• <b>Bonhams New York, FINE BOOKS & MANUSCRIPTS, 10 Dec 2014.</b>
    <b>Bonhams Dec 10th: </b>Lot 5. FESTBUCH: Procession Following Charles V's Coronation as Holy Roman Emperor by Pope Clement<br>VII. Est. $120,000-180,000.
    <b>Bonhams Dec 10th: </b>Lot 6. GUTENBERG BIBLE. [Bible in Latin. Mainz: Johann Gutenberg and Fust, 1455.] Est. $40,000-60,000.
    <b>Bonhams Dec 10th: </b>Lot 21. CORONELLI, VICENZO MARIA.<br>1650-1718. [Atlante Veneto.]<br> Est. $25,000-30,000.
    <b>Bonhams Dec 10th: </b>Lot 33. GIGAULT DE LA SALLE, ACHILLE ÉTIENNE. 1772-1840. Voyage pittoresque en Sicile. Est. $25,000-35,000.
    <b>Bonhams Dec 10th: </b>Lot 50. ROTTERDAM. [DE HOOGHE, ROMEYN, AND JOANNES DE VOU.] Album.<br>Est. $50,000-70,000.
    <b>Bonhams Dec 10th: </b>Lot 77. JOSEPH, MICHAEL. A Book of Cats. Covici Friede, 1930. Est. $20,000-30,000.
    <b>Bonhams Dec 10th: </b>Lot 124. DICKENS, CHARLES. 1812-1870. The Posthumous Papers of the Pickwick Club. Est. $20,000-25,000.
    <b>Bonhams Dec 10th: </b>Lot 145. SHAKESPEARE, WILLIAM. 1564-1616. Shakespear's Comedies, Histories and Tragedies. Est. $40,000-60,000.
    <b>Bonhams Dec 10th: </b>Lot 160. JOYCE, JAMES. 1882-1941. Pomes Penyeach. Paris: Obelisk Press. [September] 1932. Est. $45,000-75,000.
  • <b>19th Century Shop</b>. 30th anniversary catalogue of landmark rare books, autographs and manuscripts, and historical photographs of all ages.
    <b>19th Century Shop</b>. Abraham Lincoln, "a previously unknown portrait of exceptional quality." From the collection of John Hay.
    <b>19th Century Shop</b>. <i>The Federalist</i> (1788). An important association copy in original boards, untrimmed.
    <b>19th Century Shop</b>. Isaac Newton. <i>Philosophiae Naturalis Principia Mathematica</i> (1687).
    <b>19th Century Shop</b>. Shakespeare's <i>Comedies, Histories, and Tragedies</i> (1632).
    <b>19th Century Shop</b>. John Rockefeller. Ambrotype, the earliest known photograph of Rockefeller.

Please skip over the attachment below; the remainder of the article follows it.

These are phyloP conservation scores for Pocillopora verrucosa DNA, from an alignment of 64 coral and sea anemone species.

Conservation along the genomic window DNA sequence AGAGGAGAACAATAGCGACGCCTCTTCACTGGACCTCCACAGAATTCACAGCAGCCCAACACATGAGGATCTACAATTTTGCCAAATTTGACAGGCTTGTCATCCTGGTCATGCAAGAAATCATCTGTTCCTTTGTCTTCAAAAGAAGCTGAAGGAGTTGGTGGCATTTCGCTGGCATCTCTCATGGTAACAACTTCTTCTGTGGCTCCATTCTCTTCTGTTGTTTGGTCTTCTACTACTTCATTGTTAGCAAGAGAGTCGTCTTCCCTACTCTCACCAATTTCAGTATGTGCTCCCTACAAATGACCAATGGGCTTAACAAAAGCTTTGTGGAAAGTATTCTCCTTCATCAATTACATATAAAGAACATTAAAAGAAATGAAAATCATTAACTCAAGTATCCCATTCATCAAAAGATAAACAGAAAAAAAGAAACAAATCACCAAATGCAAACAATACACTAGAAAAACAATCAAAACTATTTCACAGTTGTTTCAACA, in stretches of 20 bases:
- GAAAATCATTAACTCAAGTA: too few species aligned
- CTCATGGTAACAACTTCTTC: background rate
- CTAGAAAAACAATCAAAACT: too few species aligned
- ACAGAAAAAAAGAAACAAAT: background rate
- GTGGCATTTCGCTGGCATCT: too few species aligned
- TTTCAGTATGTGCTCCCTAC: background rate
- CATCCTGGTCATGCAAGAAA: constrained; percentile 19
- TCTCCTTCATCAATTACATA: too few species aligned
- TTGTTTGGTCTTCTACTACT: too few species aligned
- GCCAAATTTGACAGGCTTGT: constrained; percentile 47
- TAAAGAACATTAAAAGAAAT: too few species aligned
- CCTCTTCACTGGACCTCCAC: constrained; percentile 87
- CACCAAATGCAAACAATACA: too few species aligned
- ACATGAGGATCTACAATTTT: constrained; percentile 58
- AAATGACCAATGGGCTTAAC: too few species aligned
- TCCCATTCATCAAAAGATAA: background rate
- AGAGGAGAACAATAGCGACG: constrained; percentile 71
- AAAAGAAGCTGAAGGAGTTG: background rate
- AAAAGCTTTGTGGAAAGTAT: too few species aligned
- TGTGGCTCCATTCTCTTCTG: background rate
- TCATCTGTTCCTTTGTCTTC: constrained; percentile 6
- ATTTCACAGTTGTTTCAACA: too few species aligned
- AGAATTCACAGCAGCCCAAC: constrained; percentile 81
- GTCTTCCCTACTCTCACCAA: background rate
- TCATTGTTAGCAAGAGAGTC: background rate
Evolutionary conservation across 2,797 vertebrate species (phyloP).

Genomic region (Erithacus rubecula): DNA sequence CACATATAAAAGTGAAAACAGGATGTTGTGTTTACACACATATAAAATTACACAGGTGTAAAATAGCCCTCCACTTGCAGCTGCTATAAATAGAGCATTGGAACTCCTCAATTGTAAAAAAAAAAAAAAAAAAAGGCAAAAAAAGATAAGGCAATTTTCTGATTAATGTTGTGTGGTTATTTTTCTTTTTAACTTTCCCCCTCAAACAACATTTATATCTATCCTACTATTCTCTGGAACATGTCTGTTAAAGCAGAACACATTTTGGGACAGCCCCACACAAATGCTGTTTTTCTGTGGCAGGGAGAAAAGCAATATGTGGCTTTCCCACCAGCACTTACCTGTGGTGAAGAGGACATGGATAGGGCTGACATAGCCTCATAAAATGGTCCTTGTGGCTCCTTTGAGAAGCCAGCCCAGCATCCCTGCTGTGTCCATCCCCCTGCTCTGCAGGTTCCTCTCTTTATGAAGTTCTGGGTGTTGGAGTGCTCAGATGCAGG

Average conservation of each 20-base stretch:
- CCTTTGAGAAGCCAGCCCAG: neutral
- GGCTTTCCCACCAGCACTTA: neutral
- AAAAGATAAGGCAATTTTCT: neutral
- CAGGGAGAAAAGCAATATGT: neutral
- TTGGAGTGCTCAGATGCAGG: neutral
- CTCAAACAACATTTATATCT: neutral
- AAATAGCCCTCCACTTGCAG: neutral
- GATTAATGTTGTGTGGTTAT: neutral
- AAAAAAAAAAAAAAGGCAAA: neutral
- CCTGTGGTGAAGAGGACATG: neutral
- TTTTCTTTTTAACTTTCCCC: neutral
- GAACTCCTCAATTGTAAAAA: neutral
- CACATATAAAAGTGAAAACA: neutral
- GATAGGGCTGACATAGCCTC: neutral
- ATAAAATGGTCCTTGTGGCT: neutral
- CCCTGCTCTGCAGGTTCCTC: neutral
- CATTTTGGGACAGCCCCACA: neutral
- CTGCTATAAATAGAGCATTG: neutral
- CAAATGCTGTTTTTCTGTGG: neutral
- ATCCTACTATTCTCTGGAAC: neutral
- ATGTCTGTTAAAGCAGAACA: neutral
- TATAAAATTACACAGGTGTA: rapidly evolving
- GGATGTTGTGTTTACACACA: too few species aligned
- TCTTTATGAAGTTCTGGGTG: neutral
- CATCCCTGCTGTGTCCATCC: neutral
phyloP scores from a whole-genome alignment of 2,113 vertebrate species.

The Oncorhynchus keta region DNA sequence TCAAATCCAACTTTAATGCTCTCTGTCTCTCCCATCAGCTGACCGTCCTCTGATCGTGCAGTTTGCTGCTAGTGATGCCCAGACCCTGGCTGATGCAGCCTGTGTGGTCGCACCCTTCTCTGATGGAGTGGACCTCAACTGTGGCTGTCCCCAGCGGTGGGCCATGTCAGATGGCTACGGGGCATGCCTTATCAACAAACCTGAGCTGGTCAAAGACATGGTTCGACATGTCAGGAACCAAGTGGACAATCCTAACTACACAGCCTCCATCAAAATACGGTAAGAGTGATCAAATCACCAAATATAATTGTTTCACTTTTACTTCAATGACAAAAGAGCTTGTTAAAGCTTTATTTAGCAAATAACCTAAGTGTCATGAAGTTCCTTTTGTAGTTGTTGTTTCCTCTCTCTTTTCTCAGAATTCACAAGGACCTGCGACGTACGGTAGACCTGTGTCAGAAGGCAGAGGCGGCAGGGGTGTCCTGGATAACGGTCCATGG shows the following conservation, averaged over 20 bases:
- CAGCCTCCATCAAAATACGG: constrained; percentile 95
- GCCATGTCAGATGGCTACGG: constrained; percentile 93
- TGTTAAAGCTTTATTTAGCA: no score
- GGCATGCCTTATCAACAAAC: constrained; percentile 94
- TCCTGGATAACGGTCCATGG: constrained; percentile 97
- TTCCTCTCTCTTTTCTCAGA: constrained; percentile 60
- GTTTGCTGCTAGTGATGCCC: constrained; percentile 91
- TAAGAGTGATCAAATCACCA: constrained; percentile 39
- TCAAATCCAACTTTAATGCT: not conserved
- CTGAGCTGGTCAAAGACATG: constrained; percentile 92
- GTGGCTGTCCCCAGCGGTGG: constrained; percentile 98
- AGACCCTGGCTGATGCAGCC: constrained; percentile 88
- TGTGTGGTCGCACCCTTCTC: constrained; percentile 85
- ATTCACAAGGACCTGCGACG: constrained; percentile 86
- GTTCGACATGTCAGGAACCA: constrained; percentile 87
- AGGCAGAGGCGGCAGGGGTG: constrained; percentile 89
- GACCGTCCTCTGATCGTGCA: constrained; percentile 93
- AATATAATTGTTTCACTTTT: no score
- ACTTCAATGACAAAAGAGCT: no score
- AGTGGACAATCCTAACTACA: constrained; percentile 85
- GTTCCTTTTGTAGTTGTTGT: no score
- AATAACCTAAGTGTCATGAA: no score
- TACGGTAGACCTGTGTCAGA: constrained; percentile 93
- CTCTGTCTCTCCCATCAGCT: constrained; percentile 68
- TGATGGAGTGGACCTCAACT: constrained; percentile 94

<b>19th Century Shop</b>. Muybridge, <i>Animal Locomotion</i> (1887) subscriber's copy.
  • <b>Christies South Kensington:</b> Lot 7: A collection of letters and documents of Scottish industrialist & politician<br>D. J. Macdonald, 1922–1939.<br>£3,000–5,000
    <b>Christies South Kensington:</b> Lot 9: MARCONI WIRELESS TELEGRAPH COMPANY – A collection of material relating to the evolution of broadcasting in the early 20th century. £3,000–5,000
    <b>Christies South Kensington:</b> Lot 27: Francesco Maurolico (1494–1575). <i>Martyrologium … Francisci Maurolyci … multo quam antea purgatum, & locupletatum</i>. Venice: Lucas Antonius Giunta, 1568. £6,000–9,000
    <b>Christies South Kensington:</b> Lot 39: Henry Purcell (1659–1695). <i>Orpheus Britannicus</i>. A Collection of all the Choicest Songs for One, Two, and Three Voices. London: for Henry Playford, 1698–1702. £3,000–5,000
    <b>Christies South Kensington:</b> Lot 111: Abraham Ortelius (1527–1598). <i>Theatrum oder Schwabüch des Erdtkreijs</i>. Antwerp: [Jan Baptist Vrients], 1602. £10,000–15,000
    <b>Christies South Kensington:</b> Lot 138: W. L. Wyllie and H. W. Brewer. <i>Bird's Eye View of London as seen from a balloon</i>. London: The Graphic, 1884. £3,000–5,000
    <b>Christies South Kensington:</b> Lot 202: John Speed (1552–1629). <i>The Theatre of the Empire of Great Britaine</i>. London, 1627–[46]. £15,000–25,000
  • <b>Whitmore Rare Books.</b> Bill Wilson, Alcoholics Anonymous. Stunning first edition in original dust jacket.
    <b>Whitmore Rare Books.</b> Valentine Davies, Miracle on 34th Street. A holiday favorite.
    <b>Whitmore Rare Books.</b> Jane Austen, Sense and Sensibility. Austen’s first published novel.
    <b>Whitmore Rare Books.</b> Seeking to purchase fine books and collections.
    <b>Whitmore Rare Books.</b> Jack Kerouac, On the Road. The Beat generation bible.
    <b>Whitmore Rare Books.</b> Print catalogues regularly issued, call or email for a copy.
    <b>Whitmore Rare Books.</b> Arthur Miller, Death of a Salesman. An exceptional first edition.
    <b>Whitmore Rare Books.</b> Leo Tolstoy, War and Peace. Rare London edition, the first in English.
    <b>Whitmore Rare Books.</b> William Wordsworth, Poems. In a charming full-morocco binding.
    <b>Whitmore Rare Books.</b> Print catalogues regularly issued, call or email for a copy.
    <b>Whitmore Rare Books.</b> Ray Bradbury, Fahrenheit 451. In the publisher’s asbestos binding.
    <b>Whitmore Rare Books.</b> Cormac McCarthy, Blood Meridian. McCarthy’s best book.
    <b>Whitmore Rare Books.</b> Sir Arthur Conan Doyle, The Hound of the Baskervilles. A Fine copy.
    <b>Whitmore Rare Books.</b> Seeking to purchase fine books and collections.